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Digging up Positivity - Furry charity and good news - April 2020

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Video from Thabo Meerkat, transcribed

Hey there, and welcome to the April 2020 edition of Digging Up Positivity from a rapidly changing world. But even in these weird times, there are still a lot of positive things to be found!

Digging up Positivity - Furry charity and good news - February 2020 (Transcript)

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Video from Thabo Meerkat, transcribed

Welcome to another edition of Digging Up Positivity! This episode is dedicated to the many volunteers that make all those amazing conventions and charities possible. But besides them, we are covering some animation news and other (maybe otter?) tidbits!

Hyenas show proof of higher intelligence through counting

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Hyenas on the HuntIt looks like we can add hyenas to the list of animals that can count. In fact, hyenas can count nearly as well as primates, a sure sign that these carnivorous predators are unusually intelligent. This is caused by their sophisticated, hierarchical societies in the wild.

Hyenas are among the few animal species to have unusually-complex social groupings, to the point where scientists consider them "societies" instead of packs.

Let's face it, hyena fans: hyenas usually get a bum rap, being called stupid, or "laughing idiots" from their laugh-like barks and calls (some of the blame on this may lie with Ed from The Lion King).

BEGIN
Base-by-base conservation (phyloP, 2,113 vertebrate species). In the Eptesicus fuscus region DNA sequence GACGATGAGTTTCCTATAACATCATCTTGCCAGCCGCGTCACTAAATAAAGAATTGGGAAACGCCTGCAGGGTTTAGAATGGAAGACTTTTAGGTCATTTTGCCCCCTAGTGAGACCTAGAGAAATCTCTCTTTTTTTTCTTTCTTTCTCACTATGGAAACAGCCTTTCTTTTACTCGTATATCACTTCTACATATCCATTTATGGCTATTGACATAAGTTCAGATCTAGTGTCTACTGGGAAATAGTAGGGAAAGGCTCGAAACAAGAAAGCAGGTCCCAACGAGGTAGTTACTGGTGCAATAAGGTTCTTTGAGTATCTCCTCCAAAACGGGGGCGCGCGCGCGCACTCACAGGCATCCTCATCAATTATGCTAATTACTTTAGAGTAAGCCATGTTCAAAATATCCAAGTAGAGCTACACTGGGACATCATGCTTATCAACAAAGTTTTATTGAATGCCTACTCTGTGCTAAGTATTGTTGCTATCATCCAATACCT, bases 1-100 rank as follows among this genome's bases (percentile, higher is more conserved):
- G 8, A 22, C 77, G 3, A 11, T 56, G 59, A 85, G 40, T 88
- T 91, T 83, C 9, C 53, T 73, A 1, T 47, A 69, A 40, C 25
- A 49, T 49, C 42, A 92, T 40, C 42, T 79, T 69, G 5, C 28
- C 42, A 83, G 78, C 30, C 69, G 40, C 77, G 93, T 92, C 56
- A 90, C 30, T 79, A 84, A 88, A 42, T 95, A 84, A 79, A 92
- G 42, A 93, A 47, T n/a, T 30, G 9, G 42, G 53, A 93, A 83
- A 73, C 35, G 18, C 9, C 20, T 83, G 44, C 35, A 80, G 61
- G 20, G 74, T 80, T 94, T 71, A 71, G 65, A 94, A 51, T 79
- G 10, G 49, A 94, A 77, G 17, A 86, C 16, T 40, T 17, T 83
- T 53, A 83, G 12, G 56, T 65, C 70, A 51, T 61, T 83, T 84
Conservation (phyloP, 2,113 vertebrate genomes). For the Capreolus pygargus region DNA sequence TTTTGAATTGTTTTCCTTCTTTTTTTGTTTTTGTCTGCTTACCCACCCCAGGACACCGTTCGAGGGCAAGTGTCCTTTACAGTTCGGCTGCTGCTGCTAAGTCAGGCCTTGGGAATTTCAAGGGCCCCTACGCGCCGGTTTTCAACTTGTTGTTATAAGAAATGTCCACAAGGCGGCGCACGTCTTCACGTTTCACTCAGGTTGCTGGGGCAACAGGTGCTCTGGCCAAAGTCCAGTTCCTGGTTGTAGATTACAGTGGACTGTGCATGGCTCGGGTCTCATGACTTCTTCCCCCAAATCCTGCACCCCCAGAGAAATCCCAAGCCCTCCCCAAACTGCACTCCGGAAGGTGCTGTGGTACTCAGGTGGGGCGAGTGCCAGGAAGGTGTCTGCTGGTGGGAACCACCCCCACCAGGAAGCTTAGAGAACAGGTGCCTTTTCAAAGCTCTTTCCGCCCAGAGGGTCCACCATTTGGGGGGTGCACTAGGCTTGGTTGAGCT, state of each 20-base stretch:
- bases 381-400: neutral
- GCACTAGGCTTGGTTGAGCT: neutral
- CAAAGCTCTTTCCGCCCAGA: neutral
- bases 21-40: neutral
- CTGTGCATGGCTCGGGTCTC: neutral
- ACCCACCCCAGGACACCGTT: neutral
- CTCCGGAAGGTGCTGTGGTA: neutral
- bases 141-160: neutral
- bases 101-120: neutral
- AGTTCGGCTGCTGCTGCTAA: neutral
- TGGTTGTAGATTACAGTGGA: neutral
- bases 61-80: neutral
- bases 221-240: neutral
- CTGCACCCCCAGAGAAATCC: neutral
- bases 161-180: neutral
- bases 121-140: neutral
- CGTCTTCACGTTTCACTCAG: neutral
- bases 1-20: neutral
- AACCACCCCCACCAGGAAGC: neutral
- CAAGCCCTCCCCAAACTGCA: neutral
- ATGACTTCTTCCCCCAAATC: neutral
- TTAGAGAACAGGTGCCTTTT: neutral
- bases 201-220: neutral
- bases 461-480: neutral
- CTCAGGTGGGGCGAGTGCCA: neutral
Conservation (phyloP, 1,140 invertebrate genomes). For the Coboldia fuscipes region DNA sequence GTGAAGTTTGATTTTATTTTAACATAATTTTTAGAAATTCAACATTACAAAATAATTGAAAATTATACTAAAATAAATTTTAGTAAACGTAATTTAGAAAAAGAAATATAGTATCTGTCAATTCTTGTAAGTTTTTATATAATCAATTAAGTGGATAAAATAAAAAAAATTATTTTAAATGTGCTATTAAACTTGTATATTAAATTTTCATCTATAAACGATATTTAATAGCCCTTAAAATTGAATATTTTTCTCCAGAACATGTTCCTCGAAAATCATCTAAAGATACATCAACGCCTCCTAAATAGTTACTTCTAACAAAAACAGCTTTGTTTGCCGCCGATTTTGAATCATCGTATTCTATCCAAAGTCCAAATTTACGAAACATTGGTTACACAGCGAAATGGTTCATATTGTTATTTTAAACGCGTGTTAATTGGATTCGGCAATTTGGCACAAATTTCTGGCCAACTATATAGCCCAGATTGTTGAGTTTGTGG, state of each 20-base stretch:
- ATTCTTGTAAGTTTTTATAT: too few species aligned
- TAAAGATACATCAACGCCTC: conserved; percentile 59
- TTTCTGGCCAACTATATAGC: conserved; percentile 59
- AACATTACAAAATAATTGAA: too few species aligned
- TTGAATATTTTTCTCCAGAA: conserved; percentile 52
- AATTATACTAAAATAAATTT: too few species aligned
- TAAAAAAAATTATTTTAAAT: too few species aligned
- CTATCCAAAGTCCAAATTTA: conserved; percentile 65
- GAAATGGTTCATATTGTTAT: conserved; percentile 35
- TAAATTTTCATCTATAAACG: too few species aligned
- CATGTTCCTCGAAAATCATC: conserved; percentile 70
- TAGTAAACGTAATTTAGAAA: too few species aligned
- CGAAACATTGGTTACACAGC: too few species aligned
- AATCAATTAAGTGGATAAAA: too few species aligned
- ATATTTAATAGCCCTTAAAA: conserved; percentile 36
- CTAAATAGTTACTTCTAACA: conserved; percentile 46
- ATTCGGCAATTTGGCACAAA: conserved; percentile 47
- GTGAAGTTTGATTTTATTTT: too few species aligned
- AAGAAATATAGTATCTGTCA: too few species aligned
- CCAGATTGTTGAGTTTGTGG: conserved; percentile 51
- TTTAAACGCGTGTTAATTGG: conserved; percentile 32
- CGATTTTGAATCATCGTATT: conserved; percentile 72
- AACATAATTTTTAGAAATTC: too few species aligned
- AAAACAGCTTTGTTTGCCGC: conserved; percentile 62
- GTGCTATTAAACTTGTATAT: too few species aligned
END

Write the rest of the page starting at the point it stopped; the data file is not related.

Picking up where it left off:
However, researchers have repeatedly demonstrated the cognitive abilities of hyenas rival those of monkeys. New research from Michigan State University suggests hyena intelligence evolved as a means for the spotted & striped predators to keep track of their social groups.

Elk rescues drowning marmot

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PocatelloZooElkRescuesMarmot.jpgAt Pocatello Zoo in Idaho, USA, a young wild marmot became trapped in a water tank, and drew the attention of Shooter, a four-year-old elk who is an exhibit at the zoo.

After sniffing at and circling the tank for fifteen minutes, Shooter leaned into the tank, picked up the marmot in his mouth, and set it on the ground, before nudging it with his hoof. After catching its breath, the the rescued marmot scampered away.

Shooter's actions were observed by surprised zoo staff. Whilst not sure if Shooter sensed the marmot was in distress - or just didn't like it in his tank - the staff speculate that, with the elk's basic needs being met, he was at leisure to exercise thought processes more complex than those needed for just basic survival.